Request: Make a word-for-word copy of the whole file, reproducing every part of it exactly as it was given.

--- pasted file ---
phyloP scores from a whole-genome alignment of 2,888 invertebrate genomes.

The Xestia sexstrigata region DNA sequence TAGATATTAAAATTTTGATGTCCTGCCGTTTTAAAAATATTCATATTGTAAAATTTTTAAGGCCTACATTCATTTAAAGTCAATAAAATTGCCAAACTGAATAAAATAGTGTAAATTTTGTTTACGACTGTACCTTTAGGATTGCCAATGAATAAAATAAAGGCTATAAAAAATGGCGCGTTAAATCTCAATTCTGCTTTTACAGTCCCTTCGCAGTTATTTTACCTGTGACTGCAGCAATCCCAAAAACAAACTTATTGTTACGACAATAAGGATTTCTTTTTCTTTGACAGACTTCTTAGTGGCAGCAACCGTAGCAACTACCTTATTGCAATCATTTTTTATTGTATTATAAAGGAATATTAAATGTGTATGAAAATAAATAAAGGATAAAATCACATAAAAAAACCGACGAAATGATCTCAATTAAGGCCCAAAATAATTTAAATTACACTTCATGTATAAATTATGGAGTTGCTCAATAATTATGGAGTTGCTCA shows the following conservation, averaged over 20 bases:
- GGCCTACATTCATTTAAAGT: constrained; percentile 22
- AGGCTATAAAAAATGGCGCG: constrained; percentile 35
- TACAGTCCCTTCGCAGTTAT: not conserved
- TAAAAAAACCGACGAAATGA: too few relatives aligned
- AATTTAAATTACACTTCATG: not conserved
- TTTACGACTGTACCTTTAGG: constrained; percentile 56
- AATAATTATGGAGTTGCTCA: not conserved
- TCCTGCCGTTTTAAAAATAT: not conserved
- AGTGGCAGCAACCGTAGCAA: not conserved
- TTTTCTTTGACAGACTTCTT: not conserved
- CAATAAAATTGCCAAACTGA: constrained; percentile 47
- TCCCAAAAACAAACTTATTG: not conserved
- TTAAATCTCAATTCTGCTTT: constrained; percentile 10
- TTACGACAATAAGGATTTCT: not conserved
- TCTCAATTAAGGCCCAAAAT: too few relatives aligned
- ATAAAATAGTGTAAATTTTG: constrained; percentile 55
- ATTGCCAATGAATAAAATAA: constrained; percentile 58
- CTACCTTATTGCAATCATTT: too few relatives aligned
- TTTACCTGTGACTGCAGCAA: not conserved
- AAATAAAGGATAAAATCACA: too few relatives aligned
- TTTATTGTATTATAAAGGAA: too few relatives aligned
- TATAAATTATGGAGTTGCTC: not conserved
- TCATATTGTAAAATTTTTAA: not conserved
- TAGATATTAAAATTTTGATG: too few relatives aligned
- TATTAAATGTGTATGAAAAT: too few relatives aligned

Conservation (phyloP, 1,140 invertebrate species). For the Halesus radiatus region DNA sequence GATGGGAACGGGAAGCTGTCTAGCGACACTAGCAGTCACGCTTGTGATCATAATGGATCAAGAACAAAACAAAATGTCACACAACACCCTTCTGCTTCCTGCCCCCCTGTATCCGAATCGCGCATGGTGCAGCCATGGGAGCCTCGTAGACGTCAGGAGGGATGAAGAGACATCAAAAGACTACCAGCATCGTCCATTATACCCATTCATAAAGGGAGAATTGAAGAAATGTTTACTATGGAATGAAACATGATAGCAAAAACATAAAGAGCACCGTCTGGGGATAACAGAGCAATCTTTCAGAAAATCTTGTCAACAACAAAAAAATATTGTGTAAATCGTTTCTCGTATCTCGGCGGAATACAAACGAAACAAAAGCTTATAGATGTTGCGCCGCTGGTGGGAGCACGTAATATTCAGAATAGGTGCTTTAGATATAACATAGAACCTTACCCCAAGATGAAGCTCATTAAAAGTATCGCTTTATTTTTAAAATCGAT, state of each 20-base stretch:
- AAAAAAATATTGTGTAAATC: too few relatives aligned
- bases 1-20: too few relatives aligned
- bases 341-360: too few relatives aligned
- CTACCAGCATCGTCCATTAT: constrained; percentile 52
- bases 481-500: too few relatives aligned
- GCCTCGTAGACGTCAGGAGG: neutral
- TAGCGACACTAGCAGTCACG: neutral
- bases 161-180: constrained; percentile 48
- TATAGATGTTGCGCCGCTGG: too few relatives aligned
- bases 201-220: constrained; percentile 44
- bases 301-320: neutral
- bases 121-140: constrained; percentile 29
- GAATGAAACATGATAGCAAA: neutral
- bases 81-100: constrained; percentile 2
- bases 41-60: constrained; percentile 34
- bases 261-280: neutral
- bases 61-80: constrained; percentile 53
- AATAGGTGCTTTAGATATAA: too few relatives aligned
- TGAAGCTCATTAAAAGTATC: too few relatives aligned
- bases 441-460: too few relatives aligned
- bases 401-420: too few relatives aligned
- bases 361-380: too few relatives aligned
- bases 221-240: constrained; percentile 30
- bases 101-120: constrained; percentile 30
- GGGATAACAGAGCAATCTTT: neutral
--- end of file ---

phyloP scores from a whole-genome alignment of 2,888 invertebrate genomes.

The Xestia sexstrigata region DNA sequence TAGATATTAAAATTTTGATGTCCTGCCGTTTTAAAAATATTCATATTGTAAAATTTTTAAGGCCTACATTCATTTAAAGTCAATAAAATTGCCAAACTGAATAAAATAGTGTAAATTTTGTTTACGACTGTACCTTTAGGATTGCCAATGAATAAAATAAAGGCTATAAAAAATGGCGCGTTAAATCTCAATTCTGCTTTTACAGTCCCTTCGCAGTTATTTTACCTGTGACTGCAGCAATCCCAAAAACAAACTTATTGTTACGACAATAAGGATTTCTTTTTCTTTGACAGACTTCTTAGTGGCAGCAACCGTAGCAACTACCTTATTGCAATCATTTTTTATTGTATTATAAAGGAATATTAAATGTGTATGAAAATAAATAAAGGATAAAATCACATAAAAAAACCGACGAAATGATCTCAATTAAGGCCCAAAATAATTTAAATTACACTTCATGTATAAATTATGGAGTTGCTCAATAATTATGGAGTTGCTCA shows the following conservation, averaged over 20 bases:
- GGCCTACATTCATTTAAAGT: constrained; percentile 22
- AGGCTATAAAAAATGGCGCG: constrained; percentile 35
- TACAGTCCCTTCGCAGTTAT: not conserved
- TAAAAAAACCGACGAAATGA: too few relatives aligned
- AATTTAAATTACACTTCATG: not conserved
- TTTACGACTGTACCTTTAGG: constrained; percentile 56
- AATAATTATGGAGTTGCTCA: not conserved
- TCCTGCCGTTTTAAAAATAT: not conserved
- AGTGGCAGCAACCGTAGCAA: not conserved
- TTTTCTTTGACAGACTTCTT: not conserved
- CAATAAAATTGCCAAACTGA: constrained; percentile 47
- TCCCAAAAACAAACTTATTG: not conserved
- TTAAATCTCAATTCTGCTTT: constrained; percentile 10
- TTACGACAATAAGGATTTCT: not conserved
- TCTCAATTAAGGCCCAAAAT: too few relatives aligned
- ATAAAATAGTGTAAATTTTG: constrained; percentile 55
- ATTGCCAATGAATAAAATAA: constrained; percentile 58
- CTACCTTATTGCAATCATTT: too few relatives aligned
- TTTACCTGTGACTGCAGCAA: not conserved
- AAATAAAGGATAAAATCACA: too few relatives aligned
- TTTATTGTATTATAAAGGAA: too few relatives aligned
- TATAAATTATGGAGTTGCTC: not conserved
- TCATATTGTAAAATTTTTAA: not conserved
- TAGATATTAAAATTTTGATG: too few relatives aligned
- TATTAAATGTGTATGAAAAT: too few relatives aligned

Conservation (phyloP, 1,140 invertebrate species). For the Halesus radiatus region DNA sequence GATGGGAACGGGAAGCTGTCTAGCGACACTAGCAGTCACGCTTGTGATCATAATGGATCAAGAACAAAACAAAATGTCACACAACACCCTTCTGCTTCCTGCCCCCCTGTATCCGAATCGCGCATGGTGCAGCCATGGGAGCCTCGTAGACGTCAGGAGGGATGAAGAGACATCAAAAGACTACCAGCATCGTCCATTATACCCATTCATAAAGGGAGAATTGAAGAAATGTTTACTATGGAATGAAACATGATAGCAAAAACATAAAGAGCACCGTCTGGGGATAACAGAGCAATCTTTCAGAAAATCTTGTCAACAACAAAAAAATATTGTGTAAATCGTTTCTCGTATCTCGGCGGAATACAAACGAAACAAAAGCTTATAGATGTTGCGCCGCTGGTGGGAGCACGTAATATTCAGAATAGGTGCTTTAGATATAACATAGAACCTTACCCCAAGATGAAGCTCATTAAAAGTATCGCTTTATTTTTAAAATCGAT, state of each 20-base stretch:
- AAAAAAATATTGTGTAAATC: too few relatives aligned
- bases 1-20: too few relatives aligned
- bases 341-360: too few relatives aligned
- CTACCAGCATCGTCCATTAT: constrained; percentile 52
- bases 481-500: too few relatives aligned
- GCCTCGTAGACGTCAGGAGG: neutral
- TAGCGACACTAGCAGTCACG: neutral
- bases 161-180: constrained; percentile 48
- TATAGATGTTGCGCCGCTGG: too few relatives aligned
- bases 201-220: constrained; percentile 44
- bases 301-320: neutral
- bases 121-140: constrained; percentile 29
- GAATGAAACATGATAGCAAA: neutral
- bases 81-100: constrained; percentile 2
- bases 41-60: constrained; percentile 34
- bases 261-280: neutral
- bases 61-80: constrained; percentile 53
- AATAGGTGCTTTAGATATAA: too few relatives aligned
- TGAAGCTCATTAAAAGTATC: too few relatives aligned
- bases 441-460: too few relatives aligned
- bases 401-420: too few relatives aligned
- bases 361-380: too few relatives aligned
- bases 221-240: constrained; percentile 30
- bases 101-120: constrained; percentile 30
- GGGATAACAGAGCAATCTTT: neutral